The Gitaxians realized the potential of trigonometry and circles in architecture. Much like their architecture, their alphabet consists of circles and waves, completed with a line through each circle or wave depending on whether it is vowel or consonant. The Gitaxians shun those who use squares in their architecture, considering the square inferior to the circle. In fact, all their architecture is spherical or wavy, not even cylindrical, avoiding even a straight line up when building against gravity. The way their language is spoken works much the same way; there are always valleys followed by hills in tone. Due to their sophisticated architecture and strict banishment of the square, the Gitaxians are famed for their efficient vehicles and architecture, often using less material than square builders. However, the one weakness of Gitaxians, is the poisonous hydric acid, they believe that no planet can survive if there is a large percentage of it upon any planet. Contrary to the Gitaxians’ belief, earthlings survive on planet earth despite its massive content of H2O.

(I created this using STO‘s character creator; this is owned by STO and should not be distributed)

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A Gitaxian

Abstract Language:






K/K: Acts as on

Ee/Ee: Acts as off:

S1/S: Acts as indeterminate

With these three symbols several instructions can be formed based on: on, off and an indeterminate switch.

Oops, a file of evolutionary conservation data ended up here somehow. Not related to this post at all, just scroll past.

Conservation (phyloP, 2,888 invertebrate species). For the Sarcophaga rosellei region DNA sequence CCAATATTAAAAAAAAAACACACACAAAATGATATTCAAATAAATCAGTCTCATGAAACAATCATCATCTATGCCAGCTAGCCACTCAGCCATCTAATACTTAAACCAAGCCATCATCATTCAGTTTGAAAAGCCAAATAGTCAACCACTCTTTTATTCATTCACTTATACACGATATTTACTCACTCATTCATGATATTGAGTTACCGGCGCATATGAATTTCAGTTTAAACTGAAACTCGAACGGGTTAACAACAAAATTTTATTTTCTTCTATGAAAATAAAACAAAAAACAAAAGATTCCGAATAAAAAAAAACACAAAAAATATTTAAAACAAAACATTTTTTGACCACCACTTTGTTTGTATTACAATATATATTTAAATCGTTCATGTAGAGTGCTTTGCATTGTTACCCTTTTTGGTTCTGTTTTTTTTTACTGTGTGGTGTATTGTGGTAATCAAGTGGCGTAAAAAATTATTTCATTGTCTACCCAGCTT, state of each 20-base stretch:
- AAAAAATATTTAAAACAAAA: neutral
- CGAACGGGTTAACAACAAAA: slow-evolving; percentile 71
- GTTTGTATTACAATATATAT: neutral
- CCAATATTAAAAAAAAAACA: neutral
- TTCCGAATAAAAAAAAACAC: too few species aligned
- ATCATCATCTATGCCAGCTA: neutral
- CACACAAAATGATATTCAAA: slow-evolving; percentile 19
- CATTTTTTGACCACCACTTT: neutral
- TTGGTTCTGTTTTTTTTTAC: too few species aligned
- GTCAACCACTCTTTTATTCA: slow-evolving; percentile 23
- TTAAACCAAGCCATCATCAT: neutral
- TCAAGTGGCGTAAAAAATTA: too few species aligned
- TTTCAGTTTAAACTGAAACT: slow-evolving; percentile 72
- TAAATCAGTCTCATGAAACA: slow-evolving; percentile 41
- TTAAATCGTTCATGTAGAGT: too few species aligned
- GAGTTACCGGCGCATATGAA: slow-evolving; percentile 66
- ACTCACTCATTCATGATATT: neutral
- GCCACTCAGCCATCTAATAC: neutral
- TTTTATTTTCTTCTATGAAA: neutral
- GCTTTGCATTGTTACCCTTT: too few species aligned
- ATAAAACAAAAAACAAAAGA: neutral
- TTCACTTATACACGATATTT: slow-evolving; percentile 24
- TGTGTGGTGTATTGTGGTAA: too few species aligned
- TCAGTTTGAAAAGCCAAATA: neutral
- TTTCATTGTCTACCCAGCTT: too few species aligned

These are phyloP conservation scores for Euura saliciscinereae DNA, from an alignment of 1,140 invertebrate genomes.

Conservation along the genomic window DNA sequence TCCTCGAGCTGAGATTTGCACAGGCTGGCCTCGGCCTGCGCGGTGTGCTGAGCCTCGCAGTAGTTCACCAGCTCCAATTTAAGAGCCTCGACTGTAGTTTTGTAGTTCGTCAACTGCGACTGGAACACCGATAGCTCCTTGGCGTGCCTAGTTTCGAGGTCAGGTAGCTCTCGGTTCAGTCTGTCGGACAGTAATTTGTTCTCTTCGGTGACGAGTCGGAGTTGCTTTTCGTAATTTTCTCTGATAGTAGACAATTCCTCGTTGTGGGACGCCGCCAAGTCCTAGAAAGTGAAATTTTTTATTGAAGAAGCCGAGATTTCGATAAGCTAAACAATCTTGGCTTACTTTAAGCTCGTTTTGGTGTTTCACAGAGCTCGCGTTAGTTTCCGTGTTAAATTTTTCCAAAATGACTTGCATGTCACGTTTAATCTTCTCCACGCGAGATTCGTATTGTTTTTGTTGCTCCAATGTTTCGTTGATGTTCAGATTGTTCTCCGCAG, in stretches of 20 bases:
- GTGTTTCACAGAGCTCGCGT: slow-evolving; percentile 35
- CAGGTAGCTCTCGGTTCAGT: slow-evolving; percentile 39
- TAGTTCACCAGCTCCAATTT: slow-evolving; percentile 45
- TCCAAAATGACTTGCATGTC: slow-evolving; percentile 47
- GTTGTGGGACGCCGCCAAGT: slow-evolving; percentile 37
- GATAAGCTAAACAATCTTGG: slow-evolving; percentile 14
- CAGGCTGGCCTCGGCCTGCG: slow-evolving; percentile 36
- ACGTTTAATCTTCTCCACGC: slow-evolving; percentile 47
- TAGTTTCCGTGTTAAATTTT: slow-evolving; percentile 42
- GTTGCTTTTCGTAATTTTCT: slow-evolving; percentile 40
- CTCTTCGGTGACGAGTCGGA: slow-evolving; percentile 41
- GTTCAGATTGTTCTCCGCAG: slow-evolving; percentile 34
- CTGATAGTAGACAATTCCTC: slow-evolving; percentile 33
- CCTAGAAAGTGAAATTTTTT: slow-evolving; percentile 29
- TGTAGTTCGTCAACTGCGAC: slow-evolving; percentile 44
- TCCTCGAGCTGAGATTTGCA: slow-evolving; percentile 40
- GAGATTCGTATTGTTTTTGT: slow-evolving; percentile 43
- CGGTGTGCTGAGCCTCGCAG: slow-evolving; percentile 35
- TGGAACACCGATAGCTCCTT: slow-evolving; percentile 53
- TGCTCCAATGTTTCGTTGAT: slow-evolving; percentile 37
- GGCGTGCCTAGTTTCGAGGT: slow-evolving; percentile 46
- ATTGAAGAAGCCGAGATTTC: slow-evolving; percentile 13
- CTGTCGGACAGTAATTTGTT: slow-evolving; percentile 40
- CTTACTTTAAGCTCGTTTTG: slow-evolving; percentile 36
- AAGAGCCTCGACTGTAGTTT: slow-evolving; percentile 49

Similar to binary, however, when there is an indeterminate switch, the value is non-existent. Because the value does not exist, it therefore allows the code to create errors and continue. If there is an error, all values associated with the error whether on or off are switched to indeterminate and no longer read during the compiling process. This allows the program to continue working despite errors, however it also means that the code could easily malfunction. This makes the code more adaptable, but far more difficult to fix.

Examples of Operations:

EeKKKEeEeKCompiles to produce: 114

EeKKKKKKKKKKKProduces an error: therefore replace all values with S1, the rest of the code will still produce 114.

Possible Errors:

The indeterminate switch easily causes the program to malfunction without the user knowing of the malfunction. However, occasionally malfunctions lead to break throughs and allow the program to continue working despite the errors.


Results and Scale: